Michigan Veterinary Specialists

Auburn Hills, MI, United States

Michigan Veterinary Specialists

Auburn Hills, MI, United States
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Bradford M.,Michigan Veterinary Specialists | Degner D.A.,Michigan Veterinary Specialists | Bhandal J.,Michigan Veterinary Specialists
Veterinary and Comparative Orthopaedics and Traumatology | Year: 2011

The angularis oris axial pattern flap is based on the blood supply of the angularis oris artery and vein. While the use of this flap for repair of canine facial wounds is well documented, this technique has not been reported in the cat. This case report presents the reconstruction of a large ventral chin and rostral lip wound with the use of this flap. Complete survival of this flap was observed in this patient. © Schattauer 2011.


Carlson J.A.,Texas A&M University | Achen S.A.,Michigan Veterinary Specialists | Saunders A.B.,Texas A&M University | Gordon S.G.,Texas A&M University | Miller M.W.,Texas A&M University
Journal of Veterinary Cardiology | Year: 2013

A 5-year old, 5.8 kg, castrated male Pomeranian was diagnosed with a type IIa patent ductus arteriosus (PDA) with a minimal ductal diameter of 3.5 mm and ampulla width of 7.1 mm based on angiographic assessment. A 6 mm Amplatz ® Canine Duct Occluder (ACDO) was deployed within the PDA. Once deployed, the device assumed it's native shape and back-and-forth maneuvering was performed with the delivery cable to assess device stability. Device position and complete occlusion were confirmed with both angiography and transesophageal echocardiography prior to and after release of the device. The device location was confirmed within the ductus arteriosus by echocardiography prior to discharge. The dog was discharged with instructions for strict activity restriction. Two days after discharge, the dog was left unsupervised in the backyard and shortly afterwards was found coughing with severe respiratory distress. The dog was evaluated at an emergency hospital and thoracic radiographs documented embolization of the ACDO to the main pulmonary artery along with a severe alveolar pattern throughout the right lung fields. Shortly after obtaining thoracic radiographs, the dog experienced cardiopulmonary arrest with unsuccessful resuscitation. This case describes a possible complication of transcatheter PDA occlusion with an ACDO, which has not been previously reported. An incident report, or catalog of adverse events with these devices, may prove useful in identifying additional fatal complications that others may have encountered, but are not reported in the literature. The report of this complication emphasizes the importance of strict activity restriction after device placement in dogs. © 2013 Elsevier B.V. All rights reserved.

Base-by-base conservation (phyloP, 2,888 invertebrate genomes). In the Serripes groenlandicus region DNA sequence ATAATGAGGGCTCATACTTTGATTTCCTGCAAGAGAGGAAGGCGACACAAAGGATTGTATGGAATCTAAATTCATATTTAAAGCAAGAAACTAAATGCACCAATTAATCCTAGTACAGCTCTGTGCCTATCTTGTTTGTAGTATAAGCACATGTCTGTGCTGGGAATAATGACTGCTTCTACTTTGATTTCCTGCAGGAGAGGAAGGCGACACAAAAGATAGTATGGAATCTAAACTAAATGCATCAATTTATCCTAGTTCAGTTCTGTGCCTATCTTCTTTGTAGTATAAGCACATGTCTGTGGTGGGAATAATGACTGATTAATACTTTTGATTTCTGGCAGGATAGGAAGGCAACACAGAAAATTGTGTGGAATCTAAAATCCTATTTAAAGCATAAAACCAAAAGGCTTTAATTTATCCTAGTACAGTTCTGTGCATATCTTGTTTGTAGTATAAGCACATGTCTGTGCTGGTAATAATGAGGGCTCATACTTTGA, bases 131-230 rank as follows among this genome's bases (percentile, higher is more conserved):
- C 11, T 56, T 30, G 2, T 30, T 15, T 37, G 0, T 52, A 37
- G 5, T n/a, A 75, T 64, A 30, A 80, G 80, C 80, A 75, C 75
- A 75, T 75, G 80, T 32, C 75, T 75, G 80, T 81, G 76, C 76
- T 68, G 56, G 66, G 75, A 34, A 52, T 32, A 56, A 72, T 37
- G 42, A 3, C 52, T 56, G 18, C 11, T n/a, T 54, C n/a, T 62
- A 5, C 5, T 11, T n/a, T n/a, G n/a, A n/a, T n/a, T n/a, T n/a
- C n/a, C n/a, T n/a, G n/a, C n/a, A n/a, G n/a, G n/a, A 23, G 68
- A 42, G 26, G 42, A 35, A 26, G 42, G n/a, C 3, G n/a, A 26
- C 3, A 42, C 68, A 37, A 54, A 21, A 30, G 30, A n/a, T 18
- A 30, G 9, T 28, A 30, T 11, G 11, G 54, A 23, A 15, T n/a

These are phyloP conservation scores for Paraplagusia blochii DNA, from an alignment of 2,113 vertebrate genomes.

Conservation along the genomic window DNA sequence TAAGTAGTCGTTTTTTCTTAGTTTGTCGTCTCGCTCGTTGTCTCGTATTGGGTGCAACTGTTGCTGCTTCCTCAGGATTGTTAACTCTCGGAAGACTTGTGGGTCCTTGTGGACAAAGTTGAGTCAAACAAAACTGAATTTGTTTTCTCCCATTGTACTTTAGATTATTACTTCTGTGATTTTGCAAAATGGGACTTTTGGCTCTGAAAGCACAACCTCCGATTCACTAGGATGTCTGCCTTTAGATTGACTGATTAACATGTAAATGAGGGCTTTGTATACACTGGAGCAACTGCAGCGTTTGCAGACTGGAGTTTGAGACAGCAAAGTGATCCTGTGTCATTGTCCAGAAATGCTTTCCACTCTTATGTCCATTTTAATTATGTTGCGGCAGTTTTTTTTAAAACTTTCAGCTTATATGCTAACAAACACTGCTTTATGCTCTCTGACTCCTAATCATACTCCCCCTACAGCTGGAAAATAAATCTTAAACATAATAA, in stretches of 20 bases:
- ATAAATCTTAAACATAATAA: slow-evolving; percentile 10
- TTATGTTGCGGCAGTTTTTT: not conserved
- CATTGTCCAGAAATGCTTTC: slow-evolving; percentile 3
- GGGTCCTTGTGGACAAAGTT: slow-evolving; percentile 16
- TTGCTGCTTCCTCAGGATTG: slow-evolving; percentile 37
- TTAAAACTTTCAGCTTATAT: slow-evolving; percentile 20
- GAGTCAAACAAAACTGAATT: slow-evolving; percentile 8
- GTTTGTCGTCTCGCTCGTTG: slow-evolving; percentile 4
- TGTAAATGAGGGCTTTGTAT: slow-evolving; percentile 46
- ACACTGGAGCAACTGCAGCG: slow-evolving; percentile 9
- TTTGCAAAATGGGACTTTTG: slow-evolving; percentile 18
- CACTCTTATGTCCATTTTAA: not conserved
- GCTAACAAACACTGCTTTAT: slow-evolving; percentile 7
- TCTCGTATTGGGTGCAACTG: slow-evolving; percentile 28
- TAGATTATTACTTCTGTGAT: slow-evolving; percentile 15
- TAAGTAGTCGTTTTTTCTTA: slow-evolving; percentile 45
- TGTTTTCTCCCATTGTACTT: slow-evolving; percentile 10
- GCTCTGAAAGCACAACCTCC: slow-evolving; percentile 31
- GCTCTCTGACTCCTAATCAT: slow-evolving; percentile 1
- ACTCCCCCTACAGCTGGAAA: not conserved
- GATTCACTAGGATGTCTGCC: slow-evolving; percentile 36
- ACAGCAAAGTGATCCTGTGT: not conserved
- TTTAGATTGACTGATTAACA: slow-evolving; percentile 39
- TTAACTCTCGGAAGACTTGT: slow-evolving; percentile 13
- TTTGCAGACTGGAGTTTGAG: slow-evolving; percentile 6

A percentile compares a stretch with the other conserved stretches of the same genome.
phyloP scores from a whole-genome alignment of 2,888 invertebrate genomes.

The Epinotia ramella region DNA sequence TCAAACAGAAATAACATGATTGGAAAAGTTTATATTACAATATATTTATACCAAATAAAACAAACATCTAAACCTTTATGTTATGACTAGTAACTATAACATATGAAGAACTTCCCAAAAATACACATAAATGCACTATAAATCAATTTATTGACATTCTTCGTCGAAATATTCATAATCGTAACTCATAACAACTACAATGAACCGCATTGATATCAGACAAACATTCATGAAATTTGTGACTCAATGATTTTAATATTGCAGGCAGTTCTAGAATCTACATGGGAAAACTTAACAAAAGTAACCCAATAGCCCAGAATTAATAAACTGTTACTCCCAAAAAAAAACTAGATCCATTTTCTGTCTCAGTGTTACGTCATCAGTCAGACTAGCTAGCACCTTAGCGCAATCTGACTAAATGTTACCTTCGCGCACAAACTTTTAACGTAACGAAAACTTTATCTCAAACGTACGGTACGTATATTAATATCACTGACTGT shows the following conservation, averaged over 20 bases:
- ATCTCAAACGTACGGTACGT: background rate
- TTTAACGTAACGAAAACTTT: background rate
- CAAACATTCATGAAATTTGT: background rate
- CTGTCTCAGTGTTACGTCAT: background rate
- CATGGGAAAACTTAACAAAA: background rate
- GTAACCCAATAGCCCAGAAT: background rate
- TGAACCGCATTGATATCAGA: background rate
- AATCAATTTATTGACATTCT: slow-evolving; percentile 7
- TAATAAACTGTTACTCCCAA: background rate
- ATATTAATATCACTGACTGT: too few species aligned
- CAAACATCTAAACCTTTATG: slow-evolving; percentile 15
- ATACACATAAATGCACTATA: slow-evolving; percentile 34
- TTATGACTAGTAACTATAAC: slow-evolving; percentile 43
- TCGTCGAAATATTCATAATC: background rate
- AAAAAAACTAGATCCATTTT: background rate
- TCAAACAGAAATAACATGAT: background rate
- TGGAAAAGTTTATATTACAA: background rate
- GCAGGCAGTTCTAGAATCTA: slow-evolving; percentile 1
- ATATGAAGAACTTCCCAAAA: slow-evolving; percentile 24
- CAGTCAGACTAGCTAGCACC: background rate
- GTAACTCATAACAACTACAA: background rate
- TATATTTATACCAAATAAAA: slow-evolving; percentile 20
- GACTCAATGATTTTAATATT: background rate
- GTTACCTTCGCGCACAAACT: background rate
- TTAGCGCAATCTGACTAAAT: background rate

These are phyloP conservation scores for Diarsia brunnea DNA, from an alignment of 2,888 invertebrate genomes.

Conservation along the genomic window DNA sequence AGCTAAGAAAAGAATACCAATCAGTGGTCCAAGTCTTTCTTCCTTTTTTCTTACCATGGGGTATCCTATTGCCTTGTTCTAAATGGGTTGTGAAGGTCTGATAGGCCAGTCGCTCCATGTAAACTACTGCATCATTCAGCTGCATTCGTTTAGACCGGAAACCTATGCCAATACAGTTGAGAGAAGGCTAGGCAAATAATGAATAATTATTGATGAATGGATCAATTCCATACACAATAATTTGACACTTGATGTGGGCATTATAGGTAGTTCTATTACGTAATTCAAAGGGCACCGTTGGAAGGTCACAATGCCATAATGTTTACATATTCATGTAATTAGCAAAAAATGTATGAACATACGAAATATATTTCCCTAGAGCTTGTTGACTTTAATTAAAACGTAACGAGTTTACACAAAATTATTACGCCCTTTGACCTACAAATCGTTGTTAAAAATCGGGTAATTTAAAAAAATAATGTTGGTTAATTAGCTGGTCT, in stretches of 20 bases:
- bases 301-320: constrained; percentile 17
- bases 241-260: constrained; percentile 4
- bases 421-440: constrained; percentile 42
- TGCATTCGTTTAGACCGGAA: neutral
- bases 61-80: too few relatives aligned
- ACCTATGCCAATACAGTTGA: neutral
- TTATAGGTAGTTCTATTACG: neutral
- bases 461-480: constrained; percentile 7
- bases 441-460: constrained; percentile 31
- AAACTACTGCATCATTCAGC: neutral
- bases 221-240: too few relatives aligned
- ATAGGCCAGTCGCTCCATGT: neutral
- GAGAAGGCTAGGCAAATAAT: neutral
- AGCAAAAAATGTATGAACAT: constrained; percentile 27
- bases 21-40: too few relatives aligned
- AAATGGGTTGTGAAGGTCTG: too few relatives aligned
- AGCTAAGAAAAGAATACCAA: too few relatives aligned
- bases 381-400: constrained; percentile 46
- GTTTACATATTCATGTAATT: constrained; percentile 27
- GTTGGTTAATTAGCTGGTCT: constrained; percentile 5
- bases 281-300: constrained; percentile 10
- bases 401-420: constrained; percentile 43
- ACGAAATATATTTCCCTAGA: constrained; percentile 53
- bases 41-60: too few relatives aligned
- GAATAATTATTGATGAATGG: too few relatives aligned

Machen M.C.,University of Pennsylvania | Oyama M.A.,University of Pennsylvania | Gordon S.G.,Texas A&M University | Rush J.E.,Tufts University | And 7 more authors.
Journal of Veterinary Cardiology | Year: 2014